I chat with best-selling author, Sheila O’ Flanagan, about her problem with the word “Chick-Lit”, career women and being published in China
Like most authors, Liberties native, Sheila O’ Flanagan didn’t set out to become a writer, in fact one of her first jobs was in the Irish Central bank located on her Dublin doorstep. While many would say an occupation like this would do very little to perfect one’s writing, Sheila believes that her time spent immersed in the world of commerce influenced her writing hugely, preferring to write about career women.
“It was one of the first jobs I got offered and I needed a job. It shaped my writing in one sense because I like writing about women with particular types of jobs for whom their career is not necessarily the most important thing, but is still an important part of their lives. I don’t like writing about people whose jobs is just a side issue, I like to write about women with careers”, affirms Flanagan in her distinct Dublin accent.
Throughout this period of employment at the Central Bank, Sheila dabbled in journalism for the Irish Times, writing articles that “made business accessible for people who didn’t know anything about business. All throughout this period though Sheila never forgot about fiction writing, finally getting her first book published in her mid-thirties. As Sheila went down the traditional print publishing route she is wary at the hype there is to self and online publishing formats.
“It’s harder now. There’s a lot of noise in terms of self-publishing and the problem I have with this is that a lot of the time writers are bringing their stuff out for free so they can get their stuff noticed, but it’s quite difficult to sort out the good stuff from the bad. So even if you are brilliant, it’s very difficult”
O’ Flanagan’s debut novel, Dreaming of Stranger, was the first in a string of her works which have had literary and commercial success. In 2011, she won an Irish Book Award for her popular novel, All for you, while by 2013 she had sold almost 4 million books worldwide. One thing that Sheila struggles to come to terms with is the popularity of her books in far off lands such as China.
“I’m surprised, but it is nice when I know they are being published in places like China because it’s such a different culture. I would never have imagined that somebody from China would be reading my books”, says Sheila modestly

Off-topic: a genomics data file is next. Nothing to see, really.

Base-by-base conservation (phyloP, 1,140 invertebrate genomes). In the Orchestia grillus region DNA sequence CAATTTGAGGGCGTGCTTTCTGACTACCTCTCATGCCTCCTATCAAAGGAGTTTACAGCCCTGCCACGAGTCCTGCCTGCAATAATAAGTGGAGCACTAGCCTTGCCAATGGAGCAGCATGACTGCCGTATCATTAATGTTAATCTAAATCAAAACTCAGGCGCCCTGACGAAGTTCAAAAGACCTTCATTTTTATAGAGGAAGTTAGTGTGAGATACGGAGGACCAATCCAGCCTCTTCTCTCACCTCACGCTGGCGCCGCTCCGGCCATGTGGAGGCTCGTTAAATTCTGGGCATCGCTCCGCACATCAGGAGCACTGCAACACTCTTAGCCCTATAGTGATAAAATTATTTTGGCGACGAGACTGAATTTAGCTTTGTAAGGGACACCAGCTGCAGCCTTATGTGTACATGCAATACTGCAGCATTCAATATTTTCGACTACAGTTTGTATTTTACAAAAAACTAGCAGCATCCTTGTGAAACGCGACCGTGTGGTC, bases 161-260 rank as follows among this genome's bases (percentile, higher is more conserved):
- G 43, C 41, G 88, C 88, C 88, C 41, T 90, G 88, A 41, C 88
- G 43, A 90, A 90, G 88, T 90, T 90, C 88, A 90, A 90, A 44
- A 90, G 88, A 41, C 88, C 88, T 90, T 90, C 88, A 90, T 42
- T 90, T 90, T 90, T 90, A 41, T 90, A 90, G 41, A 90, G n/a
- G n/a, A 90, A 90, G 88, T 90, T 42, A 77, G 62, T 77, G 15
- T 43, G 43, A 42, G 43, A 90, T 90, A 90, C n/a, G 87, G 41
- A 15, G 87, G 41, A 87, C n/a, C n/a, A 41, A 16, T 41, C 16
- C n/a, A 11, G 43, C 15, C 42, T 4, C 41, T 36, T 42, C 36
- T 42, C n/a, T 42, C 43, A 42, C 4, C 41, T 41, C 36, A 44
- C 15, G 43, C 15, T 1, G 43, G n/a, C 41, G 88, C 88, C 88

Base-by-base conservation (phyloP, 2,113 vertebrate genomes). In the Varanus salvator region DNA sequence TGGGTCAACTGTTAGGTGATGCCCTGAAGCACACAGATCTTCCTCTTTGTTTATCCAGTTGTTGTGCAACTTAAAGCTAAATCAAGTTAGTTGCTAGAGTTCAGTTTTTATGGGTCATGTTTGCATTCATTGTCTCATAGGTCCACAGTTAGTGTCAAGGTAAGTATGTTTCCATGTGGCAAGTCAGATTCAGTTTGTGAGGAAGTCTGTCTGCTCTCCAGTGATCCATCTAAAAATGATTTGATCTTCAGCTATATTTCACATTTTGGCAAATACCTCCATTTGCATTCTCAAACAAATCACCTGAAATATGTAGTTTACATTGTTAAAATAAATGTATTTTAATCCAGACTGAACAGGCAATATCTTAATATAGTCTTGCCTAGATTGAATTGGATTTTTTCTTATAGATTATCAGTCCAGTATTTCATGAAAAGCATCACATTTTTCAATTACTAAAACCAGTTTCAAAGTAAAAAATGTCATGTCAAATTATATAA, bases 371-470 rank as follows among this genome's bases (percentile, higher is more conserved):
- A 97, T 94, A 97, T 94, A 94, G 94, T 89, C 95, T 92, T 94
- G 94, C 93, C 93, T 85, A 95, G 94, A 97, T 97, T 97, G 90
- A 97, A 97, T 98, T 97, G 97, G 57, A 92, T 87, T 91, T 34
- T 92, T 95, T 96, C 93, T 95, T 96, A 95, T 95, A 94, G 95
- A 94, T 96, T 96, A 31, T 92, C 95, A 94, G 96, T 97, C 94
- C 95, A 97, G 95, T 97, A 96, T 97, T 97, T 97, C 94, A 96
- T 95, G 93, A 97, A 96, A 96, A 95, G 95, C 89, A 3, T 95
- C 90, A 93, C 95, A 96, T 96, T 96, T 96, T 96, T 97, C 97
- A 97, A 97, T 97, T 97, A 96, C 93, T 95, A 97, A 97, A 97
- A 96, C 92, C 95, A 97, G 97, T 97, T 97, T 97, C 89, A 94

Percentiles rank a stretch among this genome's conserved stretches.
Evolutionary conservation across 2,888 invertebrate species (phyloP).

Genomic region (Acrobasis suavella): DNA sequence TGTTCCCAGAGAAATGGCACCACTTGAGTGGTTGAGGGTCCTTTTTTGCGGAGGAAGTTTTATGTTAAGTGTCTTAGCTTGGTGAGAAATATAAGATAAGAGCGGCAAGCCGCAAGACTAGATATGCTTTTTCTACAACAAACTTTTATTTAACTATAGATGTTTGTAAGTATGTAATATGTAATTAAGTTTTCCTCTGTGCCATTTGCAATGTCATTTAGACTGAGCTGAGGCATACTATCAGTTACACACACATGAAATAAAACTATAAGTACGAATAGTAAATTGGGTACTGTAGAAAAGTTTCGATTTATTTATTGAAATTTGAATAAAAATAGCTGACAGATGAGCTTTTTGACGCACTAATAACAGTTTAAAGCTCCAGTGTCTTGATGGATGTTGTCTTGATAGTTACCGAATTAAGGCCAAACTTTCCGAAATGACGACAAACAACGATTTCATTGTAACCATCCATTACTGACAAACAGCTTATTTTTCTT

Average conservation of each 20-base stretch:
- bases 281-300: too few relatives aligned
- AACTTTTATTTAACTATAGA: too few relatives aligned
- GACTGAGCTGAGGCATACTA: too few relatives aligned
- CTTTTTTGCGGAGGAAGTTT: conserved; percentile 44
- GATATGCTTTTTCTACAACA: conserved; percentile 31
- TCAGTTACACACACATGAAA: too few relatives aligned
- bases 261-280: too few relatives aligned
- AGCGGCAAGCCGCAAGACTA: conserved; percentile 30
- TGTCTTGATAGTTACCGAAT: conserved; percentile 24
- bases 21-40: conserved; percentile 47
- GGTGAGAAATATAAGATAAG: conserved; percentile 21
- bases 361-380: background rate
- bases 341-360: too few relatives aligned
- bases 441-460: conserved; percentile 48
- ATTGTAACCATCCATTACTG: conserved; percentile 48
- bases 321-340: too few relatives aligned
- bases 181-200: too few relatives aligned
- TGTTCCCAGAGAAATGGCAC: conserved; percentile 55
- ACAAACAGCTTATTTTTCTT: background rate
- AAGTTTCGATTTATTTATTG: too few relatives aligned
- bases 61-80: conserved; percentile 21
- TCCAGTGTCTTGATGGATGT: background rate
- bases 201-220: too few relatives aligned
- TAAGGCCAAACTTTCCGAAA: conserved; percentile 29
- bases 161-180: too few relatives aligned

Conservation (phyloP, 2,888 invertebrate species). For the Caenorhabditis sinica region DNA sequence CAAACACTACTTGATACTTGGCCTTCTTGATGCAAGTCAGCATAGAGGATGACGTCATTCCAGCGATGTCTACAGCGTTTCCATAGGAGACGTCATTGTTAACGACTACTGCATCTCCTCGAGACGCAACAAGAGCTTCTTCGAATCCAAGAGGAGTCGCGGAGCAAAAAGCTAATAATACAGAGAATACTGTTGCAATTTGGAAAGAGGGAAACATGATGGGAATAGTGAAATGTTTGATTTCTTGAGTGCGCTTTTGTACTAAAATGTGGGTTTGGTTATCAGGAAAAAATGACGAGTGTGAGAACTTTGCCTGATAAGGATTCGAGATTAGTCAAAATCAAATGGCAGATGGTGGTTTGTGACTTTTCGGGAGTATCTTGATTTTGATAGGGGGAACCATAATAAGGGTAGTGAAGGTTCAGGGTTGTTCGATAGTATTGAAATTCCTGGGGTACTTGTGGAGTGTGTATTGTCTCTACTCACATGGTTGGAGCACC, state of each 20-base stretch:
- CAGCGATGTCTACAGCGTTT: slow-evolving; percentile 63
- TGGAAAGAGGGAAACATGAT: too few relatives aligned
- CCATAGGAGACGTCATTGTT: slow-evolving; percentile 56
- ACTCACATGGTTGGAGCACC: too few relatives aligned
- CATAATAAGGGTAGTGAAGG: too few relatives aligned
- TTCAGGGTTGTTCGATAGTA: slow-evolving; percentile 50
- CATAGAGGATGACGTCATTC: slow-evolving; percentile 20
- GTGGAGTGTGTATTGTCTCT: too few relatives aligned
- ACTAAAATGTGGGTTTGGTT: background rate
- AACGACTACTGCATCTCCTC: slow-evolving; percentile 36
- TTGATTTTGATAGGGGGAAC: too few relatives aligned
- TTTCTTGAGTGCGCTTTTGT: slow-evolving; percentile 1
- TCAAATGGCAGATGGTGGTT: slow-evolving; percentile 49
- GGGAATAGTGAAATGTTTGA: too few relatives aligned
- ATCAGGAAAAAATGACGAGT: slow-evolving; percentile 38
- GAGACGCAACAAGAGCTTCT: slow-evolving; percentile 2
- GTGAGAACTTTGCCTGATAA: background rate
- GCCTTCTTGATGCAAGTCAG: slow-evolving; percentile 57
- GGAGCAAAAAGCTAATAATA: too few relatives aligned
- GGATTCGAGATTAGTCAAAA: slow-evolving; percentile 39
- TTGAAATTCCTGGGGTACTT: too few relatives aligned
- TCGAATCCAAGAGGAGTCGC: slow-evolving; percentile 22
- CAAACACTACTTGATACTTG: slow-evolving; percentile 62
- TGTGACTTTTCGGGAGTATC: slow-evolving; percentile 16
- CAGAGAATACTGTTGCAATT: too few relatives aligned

With Ireland famous for it’s female literary exports from Marian Keyes, to Cathy Kelly, Sheila is quick to point out the misconceptions people have about the word “chick-lit”, a word over-used in modern circles.
“I have a bit of a thing about the word “chick-lit”, begins Sheila “A lot of people talk about it as these books being all the same and having an over-reaching theme in them all, but the only over-reaching theme in them is that they are written by women and that women are the main protagonists. I don’t try to make my books stand out to a particular genre. I just try to write the best book that I can”
One female author that inspired Sheila and so many other Irish women, was the late nation’s sweetheart, Maeve Binchy. For Sheila, Maeve gave Irish writers “confidence in Ireland”.
“Maeve was an inspiration to a lot of people because she was an Irish women writing novels about Ireland and was successful outside of Ireland. Back then Ireland didn’t have the confidence and thought that if you were to write a book about Ireland it would just be popular within Ireland. She made us realise that people will read good writing no matter who has written it”
This empowerment that Binchy’s legacy provides, is something that Sheila tries to encourage in other female writers and working women. “If you see somebody succeed at something, you think that there’s no reason why you can’t do it either. I also feel pleased when I get mail from the readers when my books help them through a similar problem that a character is faced with in one of my novels. It makes them feel yes there are other people going through these things and that you’re not the only people thinking this”
As Sheila’s novels are largely focused on people and situations, especially in the workplace, I ask Sheila does she feel the world of work has improved for women in the last twenty years?
“It’s improved in so far as there is a greater variety of jobs available. I’m not so sure if conditions within the corporations have improved as much as I’d like. There are more opportunities, but there are still issues of sexism, wage imbalance and the glass ceiling, though we don’t like to talk about it like that there are still a lot of obstacles that women only realise are there when they enter the workplace”
Sheila’s latest novel due out this summer, My Mother’s Secret is different from her previous novels in the fact that it deals with the generational divide between children and their parents and is essentially a “family book” “People think they know everything about their parents and suddenly they realise maybe they are not as straight-forward or as boring as they thought. So it’s about looking at that generational thing and realising that an older generation isn’t as stupid as we think”
For information on Sheila’s book and writing tips, visit sheilaoflanagan.com